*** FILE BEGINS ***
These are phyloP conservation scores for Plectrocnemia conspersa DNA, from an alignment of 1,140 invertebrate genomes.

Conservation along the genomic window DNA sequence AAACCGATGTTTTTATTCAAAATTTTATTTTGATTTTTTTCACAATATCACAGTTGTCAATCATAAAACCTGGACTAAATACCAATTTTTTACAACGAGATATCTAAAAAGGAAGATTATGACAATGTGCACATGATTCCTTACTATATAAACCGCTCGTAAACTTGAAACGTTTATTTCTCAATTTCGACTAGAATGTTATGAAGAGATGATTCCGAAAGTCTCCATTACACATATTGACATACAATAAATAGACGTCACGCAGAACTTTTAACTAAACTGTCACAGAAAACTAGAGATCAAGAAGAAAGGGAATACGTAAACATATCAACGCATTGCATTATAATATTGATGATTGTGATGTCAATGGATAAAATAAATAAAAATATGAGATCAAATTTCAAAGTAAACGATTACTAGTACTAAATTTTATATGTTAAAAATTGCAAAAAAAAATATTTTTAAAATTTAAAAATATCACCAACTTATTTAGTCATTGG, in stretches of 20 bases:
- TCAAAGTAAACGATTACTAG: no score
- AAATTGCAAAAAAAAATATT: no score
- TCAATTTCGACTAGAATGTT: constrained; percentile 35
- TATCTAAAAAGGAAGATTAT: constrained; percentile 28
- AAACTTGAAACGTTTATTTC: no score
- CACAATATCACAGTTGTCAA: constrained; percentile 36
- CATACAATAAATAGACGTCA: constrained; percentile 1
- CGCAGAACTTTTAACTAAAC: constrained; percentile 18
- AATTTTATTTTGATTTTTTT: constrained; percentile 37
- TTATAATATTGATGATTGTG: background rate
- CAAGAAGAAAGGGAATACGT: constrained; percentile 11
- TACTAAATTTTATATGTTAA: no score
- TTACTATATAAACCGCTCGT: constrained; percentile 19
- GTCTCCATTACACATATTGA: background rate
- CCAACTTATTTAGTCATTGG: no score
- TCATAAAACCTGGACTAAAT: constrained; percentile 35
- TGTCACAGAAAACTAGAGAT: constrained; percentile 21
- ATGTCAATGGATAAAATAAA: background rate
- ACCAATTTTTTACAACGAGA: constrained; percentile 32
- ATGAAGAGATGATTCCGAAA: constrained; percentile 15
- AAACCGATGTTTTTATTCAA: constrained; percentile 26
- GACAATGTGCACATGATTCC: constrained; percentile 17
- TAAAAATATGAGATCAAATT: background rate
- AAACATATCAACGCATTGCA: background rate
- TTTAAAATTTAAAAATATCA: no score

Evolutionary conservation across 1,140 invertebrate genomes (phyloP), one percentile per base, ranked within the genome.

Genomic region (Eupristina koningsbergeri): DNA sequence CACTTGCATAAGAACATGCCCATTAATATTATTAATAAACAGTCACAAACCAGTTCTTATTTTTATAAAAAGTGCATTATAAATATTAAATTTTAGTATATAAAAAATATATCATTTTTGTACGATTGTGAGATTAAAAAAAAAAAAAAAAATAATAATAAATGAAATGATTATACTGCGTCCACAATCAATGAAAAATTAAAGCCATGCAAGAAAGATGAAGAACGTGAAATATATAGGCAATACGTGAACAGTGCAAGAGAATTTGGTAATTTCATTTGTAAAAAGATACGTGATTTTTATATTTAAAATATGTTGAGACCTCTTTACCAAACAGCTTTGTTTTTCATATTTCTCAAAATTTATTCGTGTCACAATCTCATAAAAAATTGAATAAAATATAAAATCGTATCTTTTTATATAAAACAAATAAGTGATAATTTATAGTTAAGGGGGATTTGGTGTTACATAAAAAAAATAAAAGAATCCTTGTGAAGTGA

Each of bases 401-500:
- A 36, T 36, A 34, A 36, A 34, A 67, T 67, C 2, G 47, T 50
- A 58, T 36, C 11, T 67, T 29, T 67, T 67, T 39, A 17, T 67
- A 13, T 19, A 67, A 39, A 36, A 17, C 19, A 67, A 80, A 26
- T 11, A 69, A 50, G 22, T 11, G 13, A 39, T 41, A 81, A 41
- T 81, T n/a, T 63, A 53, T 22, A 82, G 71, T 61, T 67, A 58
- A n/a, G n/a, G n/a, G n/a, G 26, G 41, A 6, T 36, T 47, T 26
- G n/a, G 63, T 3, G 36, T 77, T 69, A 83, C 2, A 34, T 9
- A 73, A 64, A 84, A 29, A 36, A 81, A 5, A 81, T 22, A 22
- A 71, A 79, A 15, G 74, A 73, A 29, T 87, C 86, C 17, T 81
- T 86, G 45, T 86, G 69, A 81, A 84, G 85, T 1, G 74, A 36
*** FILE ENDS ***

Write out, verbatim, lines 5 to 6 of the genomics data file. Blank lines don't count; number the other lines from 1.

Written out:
- TCAATTTCGACTAGAATGTT: constrained; percentile 35
- TATCTAAAAAGGAAGATTAT: constrained; percentile 28